A Vatican source confirmed yesterday that Pope John Paul II saw Mel Gibson's film, “The Passion of Christ”, and was moved by it, reported Reuters.
The source also confirmed that, after viewing the film about the last 12 hours of the life of Christ, the pope said: "It is as it was," indicating that he considered it an authentic portrayal of the Gospel accounts of Christ’s Passion.
Earlier this year, some scholars and Jewish groups criticized an earlier version of the film, saying it would increase anti-Semitism because it portrays Jews in a negative light.
However, the news service reported that Abraham H. Foxman, U.S. director of the Anti-Defamation League, said the group would respect the Pope's views.
"The pope has a record and history of sensitivity to the Jewish community and has a clear moral voice and understanding when it comes to anti-Semitism," Foxman told Reuters.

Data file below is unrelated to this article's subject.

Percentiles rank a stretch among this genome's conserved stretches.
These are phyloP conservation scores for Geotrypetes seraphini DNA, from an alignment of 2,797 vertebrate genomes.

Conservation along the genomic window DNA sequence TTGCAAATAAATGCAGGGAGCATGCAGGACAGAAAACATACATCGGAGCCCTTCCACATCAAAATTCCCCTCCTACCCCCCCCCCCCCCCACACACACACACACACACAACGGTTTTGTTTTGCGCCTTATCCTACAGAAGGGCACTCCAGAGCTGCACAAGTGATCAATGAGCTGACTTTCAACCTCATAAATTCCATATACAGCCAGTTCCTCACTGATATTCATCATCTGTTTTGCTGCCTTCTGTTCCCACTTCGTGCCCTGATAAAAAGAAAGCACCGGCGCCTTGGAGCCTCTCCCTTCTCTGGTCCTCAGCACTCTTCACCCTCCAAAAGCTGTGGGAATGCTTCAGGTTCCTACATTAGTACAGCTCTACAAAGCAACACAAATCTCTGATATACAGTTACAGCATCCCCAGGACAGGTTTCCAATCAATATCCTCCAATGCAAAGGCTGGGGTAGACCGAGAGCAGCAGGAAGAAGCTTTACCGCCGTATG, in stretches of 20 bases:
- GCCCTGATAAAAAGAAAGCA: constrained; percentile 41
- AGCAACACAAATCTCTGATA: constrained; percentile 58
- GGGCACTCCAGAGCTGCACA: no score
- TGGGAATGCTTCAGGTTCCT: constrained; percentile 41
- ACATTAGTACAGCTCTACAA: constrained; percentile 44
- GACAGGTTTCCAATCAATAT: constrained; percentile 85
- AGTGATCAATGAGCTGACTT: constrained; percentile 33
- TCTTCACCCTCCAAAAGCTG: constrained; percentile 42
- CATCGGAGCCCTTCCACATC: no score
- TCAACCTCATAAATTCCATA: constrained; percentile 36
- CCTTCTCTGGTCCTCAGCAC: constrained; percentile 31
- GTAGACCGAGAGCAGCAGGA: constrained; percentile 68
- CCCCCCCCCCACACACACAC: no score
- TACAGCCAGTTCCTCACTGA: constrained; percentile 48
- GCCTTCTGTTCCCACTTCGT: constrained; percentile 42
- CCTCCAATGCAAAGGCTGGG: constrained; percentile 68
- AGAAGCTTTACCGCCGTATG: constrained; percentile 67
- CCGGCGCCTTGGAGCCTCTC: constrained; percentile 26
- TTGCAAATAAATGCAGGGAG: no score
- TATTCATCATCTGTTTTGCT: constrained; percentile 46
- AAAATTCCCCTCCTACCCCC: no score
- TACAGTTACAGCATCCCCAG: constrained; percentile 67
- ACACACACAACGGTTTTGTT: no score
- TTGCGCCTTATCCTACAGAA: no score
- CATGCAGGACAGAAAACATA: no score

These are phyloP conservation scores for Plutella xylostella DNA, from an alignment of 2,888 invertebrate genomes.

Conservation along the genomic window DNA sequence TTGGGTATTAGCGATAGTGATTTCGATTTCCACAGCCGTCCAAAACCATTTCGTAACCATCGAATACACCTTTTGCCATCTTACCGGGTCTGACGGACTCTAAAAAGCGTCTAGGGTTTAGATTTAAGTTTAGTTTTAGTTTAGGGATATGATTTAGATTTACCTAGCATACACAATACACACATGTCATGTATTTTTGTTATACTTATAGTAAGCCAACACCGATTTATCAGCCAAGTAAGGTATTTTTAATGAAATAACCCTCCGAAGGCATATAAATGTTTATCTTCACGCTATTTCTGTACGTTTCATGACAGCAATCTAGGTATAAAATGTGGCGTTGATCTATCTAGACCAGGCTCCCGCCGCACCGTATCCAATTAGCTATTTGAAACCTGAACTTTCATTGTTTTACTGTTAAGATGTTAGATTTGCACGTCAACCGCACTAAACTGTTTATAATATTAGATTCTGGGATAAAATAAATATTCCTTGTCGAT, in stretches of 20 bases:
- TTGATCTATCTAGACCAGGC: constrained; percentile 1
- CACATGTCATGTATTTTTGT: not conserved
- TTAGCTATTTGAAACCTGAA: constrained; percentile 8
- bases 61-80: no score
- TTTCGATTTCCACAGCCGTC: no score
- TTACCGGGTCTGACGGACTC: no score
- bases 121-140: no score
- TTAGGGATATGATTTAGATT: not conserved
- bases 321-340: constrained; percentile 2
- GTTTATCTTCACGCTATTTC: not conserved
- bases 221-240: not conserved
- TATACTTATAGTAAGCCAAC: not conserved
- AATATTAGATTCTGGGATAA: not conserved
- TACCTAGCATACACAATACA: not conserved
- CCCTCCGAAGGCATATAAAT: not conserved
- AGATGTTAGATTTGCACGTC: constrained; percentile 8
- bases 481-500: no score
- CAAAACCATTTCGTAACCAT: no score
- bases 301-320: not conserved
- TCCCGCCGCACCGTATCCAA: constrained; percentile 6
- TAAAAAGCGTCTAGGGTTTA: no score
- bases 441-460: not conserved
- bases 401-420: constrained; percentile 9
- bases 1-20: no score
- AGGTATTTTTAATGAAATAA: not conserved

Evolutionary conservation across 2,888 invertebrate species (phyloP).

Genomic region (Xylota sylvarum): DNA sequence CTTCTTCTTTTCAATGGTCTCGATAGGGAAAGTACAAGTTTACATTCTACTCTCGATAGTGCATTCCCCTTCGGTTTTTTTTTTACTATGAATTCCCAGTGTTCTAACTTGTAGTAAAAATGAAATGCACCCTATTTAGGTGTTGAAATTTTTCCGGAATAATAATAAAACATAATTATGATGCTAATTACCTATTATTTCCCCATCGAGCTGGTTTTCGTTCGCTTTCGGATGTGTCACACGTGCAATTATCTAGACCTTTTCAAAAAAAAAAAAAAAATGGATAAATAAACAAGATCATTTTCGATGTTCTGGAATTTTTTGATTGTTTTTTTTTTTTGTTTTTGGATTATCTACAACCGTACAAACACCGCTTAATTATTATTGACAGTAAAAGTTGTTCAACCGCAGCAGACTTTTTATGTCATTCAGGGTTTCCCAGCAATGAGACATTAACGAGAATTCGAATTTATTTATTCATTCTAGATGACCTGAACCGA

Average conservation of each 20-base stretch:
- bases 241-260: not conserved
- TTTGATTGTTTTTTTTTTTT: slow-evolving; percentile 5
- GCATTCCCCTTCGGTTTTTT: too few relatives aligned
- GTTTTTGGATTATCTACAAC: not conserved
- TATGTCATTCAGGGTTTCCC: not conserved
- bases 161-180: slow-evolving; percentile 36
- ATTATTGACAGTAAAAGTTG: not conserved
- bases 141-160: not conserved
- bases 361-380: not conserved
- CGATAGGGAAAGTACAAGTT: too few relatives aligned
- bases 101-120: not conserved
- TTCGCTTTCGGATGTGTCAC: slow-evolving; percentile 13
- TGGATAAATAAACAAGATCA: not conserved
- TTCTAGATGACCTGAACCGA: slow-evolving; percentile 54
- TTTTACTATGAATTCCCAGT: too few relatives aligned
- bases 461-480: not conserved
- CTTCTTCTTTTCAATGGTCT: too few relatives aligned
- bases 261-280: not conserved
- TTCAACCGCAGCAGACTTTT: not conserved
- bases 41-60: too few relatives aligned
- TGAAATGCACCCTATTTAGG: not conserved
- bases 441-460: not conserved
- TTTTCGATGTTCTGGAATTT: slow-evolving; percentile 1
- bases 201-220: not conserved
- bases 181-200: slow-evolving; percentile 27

In addition, many Vatican officials, who have seen the current cut of the film, have rejected charges of anti-Semitism. Fr. Augustine Di Noia, a senior official in the Vatican's doctrinal department, told Reuters: "I loved it and it is not anti-Semitic."
Vatican’s “Sala Stampa” celebrates 50 years
VATICAN – The Press Office of the Holy See is celebrating its 50 anniversary, and a special Christmas Mass will be celebrated in the Basilica of San Lorenzo for journalists.
The famous “Sala Stampa” was created by Pope Pious XII in 1953 to offer assistance to journalists who come from all over the world to cover the activities of the Holy Father and the events of the Holy See.
A round-table discussion will be held to mark the anniversary with the Prefect for the Congregation for Bishops, Cardinal Giovanni Battista Re, the director of the Holy See Press Office, Joaquin Navarro-Valls and other distinguished journalists.